Neil Le Quesne, K-TIG CEO, “There are many elements
that need to be accomplished correctly to balance
the arc forces and create a stable keyhole. There’s
quite a lot of IP [intellectual property] involved in it.
But achieving that penetration is just half the story.
We then must control it. We do that by managing the
surface tension of the molten weld pool.”
K-TIG produces what Adam Poole, director of
sales and commissioning, calls a “self-correcting
keyhole,” which makes the process forgiving when
it comes to workpiece fit-up. The keyhole cross sec-
tion looks more like a martini glass than a cylinder.
“The keyhole narrows at the root, creating a shape
that naturally supports the molten weld pool. This
creates a very stable keyhole that is tolerant of im-
perfections in weld joint fit-up.”
Le Quesne described this phenomenon using a
soap bubble analogy. Picture a bubble held in place
by two rings above and below. “Move the rings, and
the bubble still will maintain its shape, even if the
rings are out of alignment,” he said, adding that
the moving rings represent changes in joint fit-up.
“This happens continuously as you move over gaps
and have joint alignment and mismatch issues.
Throughout, the integrity of the keyhole isn’t lost.”
According to the company website, tolerances
vary with the application. But on average, mismatch
between base metals can be up to 20 percent of the
joint thickness, while gaps can be as large as 10 per-
cent of the joint thickness.
The process is most commonly applied to square
butt joint geometries (no edge prep), but it can also
work with V-preps, U-preps, and single bevel joints,
especially in materials thicker than the process’s
“When material thickness exceeds the limit of the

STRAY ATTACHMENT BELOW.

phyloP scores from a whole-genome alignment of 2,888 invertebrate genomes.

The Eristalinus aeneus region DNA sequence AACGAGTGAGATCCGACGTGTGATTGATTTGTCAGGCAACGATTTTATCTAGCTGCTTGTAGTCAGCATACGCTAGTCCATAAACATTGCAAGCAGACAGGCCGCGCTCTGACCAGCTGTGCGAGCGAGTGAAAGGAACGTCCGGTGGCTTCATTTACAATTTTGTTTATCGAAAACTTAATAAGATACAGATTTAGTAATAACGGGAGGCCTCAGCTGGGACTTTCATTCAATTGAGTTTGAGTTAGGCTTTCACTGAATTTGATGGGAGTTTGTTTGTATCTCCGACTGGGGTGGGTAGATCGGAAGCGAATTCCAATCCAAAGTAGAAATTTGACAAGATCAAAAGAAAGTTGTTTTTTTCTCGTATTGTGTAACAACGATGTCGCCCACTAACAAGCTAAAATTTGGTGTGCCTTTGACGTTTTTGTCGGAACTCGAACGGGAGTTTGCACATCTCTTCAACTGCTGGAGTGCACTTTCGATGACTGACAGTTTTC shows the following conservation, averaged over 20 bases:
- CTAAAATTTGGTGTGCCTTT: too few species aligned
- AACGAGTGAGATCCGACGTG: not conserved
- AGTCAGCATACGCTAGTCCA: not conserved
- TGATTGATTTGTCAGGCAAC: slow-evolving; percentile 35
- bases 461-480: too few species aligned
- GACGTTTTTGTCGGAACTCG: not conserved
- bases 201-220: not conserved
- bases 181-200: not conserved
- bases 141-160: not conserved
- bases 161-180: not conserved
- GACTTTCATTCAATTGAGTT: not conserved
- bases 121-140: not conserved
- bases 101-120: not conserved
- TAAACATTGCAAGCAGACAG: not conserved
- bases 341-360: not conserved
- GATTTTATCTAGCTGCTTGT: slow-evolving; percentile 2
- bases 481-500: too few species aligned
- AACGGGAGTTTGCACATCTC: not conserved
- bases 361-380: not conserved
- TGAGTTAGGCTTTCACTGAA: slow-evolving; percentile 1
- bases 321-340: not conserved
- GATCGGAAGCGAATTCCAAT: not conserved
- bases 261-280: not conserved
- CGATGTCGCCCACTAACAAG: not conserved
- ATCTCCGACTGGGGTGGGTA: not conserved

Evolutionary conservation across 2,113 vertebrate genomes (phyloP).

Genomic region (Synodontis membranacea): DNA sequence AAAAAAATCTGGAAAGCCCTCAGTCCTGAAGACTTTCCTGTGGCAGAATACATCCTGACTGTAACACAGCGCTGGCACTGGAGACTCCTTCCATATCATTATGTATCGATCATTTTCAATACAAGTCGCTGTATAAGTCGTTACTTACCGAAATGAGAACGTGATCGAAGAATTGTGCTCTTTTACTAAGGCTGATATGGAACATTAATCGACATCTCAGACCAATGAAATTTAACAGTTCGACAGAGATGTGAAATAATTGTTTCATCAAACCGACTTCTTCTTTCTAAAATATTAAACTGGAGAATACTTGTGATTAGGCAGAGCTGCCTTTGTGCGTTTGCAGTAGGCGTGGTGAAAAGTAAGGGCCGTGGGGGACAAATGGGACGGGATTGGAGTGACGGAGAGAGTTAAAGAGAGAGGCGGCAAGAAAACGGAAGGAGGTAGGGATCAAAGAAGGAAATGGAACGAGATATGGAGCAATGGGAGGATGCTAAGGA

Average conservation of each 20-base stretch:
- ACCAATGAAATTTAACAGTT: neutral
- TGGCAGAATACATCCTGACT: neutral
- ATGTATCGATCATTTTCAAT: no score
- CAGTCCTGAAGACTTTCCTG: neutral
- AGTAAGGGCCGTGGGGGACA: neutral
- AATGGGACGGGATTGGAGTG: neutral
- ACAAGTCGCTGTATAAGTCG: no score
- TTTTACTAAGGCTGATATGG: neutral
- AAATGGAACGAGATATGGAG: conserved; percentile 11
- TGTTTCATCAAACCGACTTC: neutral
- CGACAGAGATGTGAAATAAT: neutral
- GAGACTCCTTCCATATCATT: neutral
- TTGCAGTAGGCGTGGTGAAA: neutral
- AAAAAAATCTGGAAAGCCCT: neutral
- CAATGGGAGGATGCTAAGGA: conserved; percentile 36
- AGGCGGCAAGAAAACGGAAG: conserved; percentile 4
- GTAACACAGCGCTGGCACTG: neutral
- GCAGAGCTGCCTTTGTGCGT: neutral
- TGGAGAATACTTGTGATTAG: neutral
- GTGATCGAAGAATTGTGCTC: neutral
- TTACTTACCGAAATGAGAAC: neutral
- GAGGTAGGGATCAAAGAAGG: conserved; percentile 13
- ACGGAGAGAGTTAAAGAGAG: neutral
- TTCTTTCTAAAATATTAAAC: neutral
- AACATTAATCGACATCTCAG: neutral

process, our customers use what we call a Y preparation,” Le Quesne said, and described a hypothetical
setup in 1-in.-thick plate. “As opposed to a typical V
prep where you’d see a 1/16-in. root face and a 1/16-in.
root gap, we’d be using a 5/16- to 3/8-in. root face and
a zero root gap. Almost half of the welding is done
in the first pass.” He added that in these multipass
applications, the process starts in keyhole welding
mode for the root pass and then switches to melt-in
mode for the subsequent passes.
Sources said that although the process is well
suited for autogenous welding, a wire feeder can be
used to create a heavier cap or root, filling in preps
(such as the Y-prep described), or to change the
metallurgical properties of the weld.
The process still is relatively new; it’s been marketed significantly only for the past several years,
and it’s now being considered an option alongside
other processes known for their speed and penetration characteristics. The process can now be found
in 18 countries, including the U.S. According to
sources, the technology is now being used in vessel
and tank as well as tube and pipe fabrication, and in
various applications in industries like nuclear, water
treatment, oil and gas, and defense.
Images courtesy of K- TIG, 61-8-7324-6800,
Gas tungsten arc welding goes deep
GTAW process variant boosts penetration, productivity